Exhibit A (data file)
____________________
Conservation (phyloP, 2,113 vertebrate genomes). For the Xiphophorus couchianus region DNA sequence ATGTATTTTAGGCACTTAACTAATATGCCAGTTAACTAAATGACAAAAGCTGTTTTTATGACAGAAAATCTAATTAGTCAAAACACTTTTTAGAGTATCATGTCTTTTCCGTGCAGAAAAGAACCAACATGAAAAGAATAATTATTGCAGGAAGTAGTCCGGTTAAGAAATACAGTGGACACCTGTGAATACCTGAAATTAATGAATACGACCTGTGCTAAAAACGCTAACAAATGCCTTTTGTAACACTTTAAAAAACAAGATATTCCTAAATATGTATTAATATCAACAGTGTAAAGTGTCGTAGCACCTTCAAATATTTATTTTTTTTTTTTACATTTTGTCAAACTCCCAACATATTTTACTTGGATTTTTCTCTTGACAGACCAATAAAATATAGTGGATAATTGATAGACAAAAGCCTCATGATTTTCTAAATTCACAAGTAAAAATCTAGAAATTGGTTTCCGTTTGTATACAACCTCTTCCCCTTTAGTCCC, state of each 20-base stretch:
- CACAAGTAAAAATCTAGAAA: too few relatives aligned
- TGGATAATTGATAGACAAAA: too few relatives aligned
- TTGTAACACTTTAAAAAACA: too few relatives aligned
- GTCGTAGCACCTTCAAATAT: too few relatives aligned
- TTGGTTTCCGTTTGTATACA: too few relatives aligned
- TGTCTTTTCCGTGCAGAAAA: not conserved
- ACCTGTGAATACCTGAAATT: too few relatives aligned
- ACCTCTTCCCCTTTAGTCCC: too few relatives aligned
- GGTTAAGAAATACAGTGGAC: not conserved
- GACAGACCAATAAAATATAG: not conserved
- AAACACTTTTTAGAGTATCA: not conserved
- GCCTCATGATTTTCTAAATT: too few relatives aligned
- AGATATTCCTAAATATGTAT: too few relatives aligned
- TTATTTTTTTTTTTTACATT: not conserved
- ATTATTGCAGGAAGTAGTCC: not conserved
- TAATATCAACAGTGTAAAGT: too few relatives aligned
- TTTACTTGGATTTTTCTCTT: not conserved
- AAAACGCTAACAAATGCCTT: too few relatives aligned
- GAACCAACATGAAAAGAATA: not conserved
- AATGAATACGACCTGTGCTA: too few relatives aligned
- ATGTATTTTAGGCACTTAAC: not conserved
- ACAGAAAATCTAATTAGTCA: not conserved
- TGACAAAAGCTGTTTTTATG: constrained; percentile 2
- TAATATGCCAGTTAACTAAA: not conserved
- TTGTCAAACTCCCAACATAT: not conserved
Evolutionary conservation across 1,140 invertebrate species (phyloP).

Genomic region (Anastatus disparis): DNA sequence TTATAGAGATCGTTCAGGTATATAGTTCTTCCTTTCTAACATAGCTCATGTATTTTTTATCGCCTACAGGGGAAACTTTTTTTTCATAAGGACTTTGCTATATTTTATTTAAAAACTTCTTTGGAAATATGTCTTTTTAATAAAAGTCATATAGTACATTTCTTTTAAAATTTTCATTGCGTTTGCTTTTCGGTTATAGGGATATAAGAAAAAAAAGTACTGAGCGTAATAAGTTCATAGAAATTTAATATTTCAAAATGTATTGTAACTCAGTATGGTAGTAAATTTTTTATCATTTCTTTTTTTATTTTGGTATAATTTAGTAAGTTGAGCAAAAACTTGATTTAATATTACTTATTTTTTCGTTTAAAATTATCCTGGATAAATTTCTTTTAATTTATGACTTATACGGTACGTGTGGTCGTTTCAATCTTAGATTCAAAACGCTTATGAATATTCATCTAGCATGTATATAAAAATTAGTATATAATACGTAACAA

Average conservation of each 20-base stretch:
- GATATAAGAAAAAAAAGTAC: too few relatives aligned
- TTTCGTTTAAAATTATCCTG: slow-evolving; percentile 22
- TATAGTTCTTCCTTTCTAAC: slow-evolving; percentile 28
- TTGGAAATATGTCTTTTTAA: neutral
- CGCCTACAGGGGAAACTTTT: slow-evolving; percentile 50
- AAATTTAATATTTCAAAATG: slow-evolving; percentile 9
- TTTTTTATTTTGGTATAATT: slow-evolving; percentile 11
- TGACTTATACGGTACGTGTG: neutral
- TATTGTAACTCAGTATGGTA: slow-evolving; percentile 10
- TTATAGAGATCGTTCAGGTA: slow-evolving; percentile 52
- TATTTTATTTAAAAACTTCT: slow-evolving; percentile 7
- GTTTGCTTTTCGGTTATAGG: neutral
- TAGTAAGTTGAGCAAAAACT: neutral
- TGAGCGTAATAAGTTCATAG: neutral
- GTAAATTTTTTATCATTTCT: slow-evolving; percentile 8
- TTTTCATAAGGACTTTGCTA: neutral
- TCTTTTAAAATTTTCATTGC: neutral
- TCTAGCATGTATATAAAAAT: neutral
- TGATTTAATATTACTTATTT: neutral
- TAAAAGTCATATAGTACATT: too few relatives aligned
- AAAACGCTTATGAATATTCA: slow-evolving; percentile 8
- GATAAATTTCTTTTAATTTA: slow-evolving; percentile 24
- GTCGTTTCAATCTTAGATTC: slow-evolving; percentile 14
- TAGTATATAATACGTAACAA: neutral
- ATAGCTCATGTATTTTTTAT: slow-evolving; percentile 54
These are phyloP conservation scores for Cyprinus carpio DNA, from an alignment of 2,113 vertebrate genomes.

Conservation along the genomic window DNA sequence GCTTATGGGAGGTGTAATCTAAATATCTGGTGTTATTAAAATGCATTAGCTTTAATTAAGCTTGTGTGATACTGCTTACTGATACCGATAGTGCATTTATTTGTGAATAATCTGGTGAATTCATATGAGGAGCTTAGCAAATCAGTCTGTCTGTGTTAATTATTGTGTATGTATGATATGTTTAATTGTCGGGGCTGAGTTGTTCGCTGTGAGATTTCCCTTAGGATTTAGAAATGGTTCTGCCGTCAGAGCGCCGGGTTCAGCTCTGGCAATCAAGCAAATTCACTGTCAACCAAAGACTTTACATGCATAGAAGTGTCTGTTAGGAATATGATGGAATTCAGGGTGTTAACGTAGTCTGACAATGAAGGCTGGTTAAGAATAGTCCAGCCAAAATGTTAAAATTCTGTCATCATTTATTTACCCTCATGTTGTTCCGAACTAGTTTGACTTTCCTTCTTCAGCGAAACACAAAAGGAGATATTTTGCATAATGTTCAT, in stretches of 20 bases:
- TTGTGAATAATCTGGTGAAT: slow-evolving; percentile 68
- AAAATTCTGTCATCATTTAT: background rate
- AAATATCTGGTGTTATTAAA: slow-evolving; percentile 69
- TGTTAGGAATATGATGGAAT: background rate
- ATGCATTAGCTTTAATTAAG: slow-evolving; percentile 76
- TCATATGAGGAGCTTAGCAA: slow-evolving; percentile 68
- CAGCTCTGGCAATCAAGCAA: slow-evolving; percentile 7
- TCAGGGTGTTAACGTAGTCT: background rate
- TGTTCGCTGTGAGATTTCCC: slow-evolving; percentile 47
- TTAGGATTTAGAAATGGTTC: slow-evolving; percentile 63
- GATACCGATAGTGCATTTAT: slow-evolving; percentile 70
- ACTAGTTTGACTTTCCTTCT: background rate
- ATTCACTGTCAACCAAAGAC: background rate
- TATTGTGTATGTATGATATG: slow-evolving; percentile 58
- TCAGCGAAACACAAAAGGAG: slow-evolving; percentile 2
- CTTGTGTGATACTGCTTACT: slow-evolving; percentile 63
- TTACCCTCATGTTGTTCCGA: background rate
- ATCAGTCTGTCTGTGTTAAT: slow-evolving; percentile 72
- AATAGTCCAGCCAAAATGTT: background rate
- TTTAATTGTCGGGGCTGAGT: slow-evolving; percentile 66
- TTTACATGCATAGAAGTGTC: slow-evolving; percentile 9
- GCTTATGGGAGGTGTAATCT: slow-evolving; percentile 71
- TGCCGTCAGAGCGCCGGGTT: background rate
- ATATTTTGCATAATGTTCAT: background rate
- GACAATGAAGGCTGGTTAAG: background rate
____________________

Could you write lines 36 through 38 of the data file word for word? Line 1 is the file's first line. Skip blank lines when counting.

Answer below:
- TTTTTTATTTTGGTATAATT: slow-evolving; percentile 11
- TGACTTATACGGTACGTGTG: neutral
- TATTGTAACTCAGTATGGTA: slow-evolving; percentile 10